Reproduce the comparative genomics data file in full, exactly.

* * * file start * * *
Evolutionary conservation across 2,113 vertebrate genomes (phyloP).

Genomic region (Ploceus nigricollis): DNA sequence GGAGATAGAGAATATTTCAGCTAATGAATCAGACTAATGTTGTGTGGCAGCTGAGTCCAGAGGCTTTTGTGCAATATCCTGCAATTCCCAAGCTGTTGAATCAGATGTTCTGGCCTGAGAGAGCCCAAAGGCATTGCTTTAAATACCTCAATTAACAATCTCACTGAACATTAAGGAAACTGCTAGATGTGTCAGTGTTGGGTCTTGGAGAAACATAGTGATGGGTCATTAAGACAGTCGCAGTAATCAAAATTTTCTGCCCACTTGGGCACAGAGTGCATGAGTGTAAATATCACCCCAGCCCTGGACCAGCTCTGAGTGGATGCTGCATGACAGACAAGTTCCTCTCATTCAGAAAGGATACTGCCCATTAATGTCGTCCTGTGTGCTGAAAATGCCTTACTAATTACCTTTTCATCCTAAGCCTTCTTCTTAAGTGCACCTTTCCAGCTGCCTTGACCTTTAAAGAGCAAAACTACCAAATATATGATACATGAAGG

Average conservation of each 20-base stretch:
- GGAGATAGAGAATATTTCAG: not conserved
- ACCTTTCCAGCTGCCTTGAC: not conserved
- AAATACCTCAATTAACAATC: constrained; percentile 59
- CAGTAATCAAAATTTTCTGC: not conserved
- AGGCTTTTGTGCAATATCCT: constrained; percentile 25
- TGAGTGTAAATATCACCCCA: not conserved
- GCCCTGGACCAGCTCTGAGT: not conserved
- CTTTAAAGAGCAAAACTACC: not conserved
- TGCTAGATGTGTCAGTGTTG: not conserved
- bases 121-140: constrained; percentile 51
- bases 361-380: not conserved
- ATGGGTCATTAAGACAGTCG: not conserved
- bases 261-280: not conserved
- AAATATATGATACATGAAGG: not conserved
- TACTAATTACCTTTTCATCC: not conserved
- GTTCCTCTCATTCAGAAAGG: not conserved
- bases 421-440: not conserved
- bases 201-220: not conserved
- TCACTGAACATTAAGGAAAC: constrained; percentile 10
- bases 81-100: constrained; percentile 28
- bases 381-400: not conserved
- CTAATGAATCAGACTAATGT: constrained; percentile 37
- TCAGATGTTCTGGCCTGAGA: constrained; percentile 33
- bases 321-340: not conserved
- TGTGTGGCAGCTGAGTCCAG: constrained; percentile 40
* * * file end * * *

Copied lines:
Evolutionary conservation across 2,113 vertebrate genomes (phyloP).

Genomic region (Ploceus nigricollis): DNA sequence GGAGATAGAGAATATTTCAGCTAATGAATCAGACTAATGTTGTGTGGCAGCTGAGTCCAGAGGCTTTTGTGCAATATCCTGCAATTCCCAAGCTGTTGAATCAGATGTTCTGGCCTGAGAGAGCCCAAAGGCATTGCTTTAAATACCTCAATTAACAATCTCACTGAACATTAAGGAAACTGCTAGATGTGTCAGTGTTGGGTCTTGGAGAAACATAGTGATGGGTCATTAAGACAGTCGCAGTAATCAAAATTTTCTGCCCACTTGGGCACAGAGTGCATGAGTGTAAATATCACCCCAGCCCTGGACCAGCTCTGAGTGGATGCTGCATGACAGACAAGTTCCTCTCATTCAGAAAGGATACTGCCCATTAATGTCGTCCTGTGTGCTGAAAATGCCTTACTAATTACCTTTTCATCCTAAGCCTTCTTCTTAAGTGCACCTTTCCAGCTGCCTTGACCTTTAAAGAGCAAAACTACCAAATATATGATACATGAAGG

Average conservation of each 20-base stretch:
- GGAGATAGAGAATATTTCAG: not conserved
- ACCTTTCCAGCTGCCTTGAC: not conserved
- AAATACCTCAATTAACAATC: constrained; percentile 59
- CAGTAATCAAAATTTTCTGC: not conserved
- AGGCTTTTGTGCAATATCCT: constrained; percentile 25
- TGAGTGTAAATATCACCCCA: not conserved
- GCCCTGGACCAGCTCTGAGT: not conserved
- CTTTAAAGAGCAAAACTACC: not conserved
- TGCTAGATGTGTCAGTGTTG: not conserved
- bases 121-140: constrained; percentile 51
- bases 361-380: not conserved
- ATGGGTCATTAAGACAGTCG: not conserved
- bases 261-280: not conserved
- AAATATATGATACATGAAGG: not conserved
- TACTAATTACCTTTTCATCC: not conserved
- GTTCCTCTCATTCAGAAAGG: not conserved
- bases 421-440: not conserved
- bases 201-220: not conserved
- TCACTGAACATTAAGGAAAC: constrained; percentile 10
- bases 81-100: constrained; percentile 28
- bases 381-400: not conserved
- CTAATGAATCAGACTAATGT: constrained; percentile 37
- TCAGATGTTCTGGCCTGAGA: constrained; percentile 33
- bases 321-340: not conserved
- TGTGTGGCAGCTGAGTCCAG: constrained; percentile 40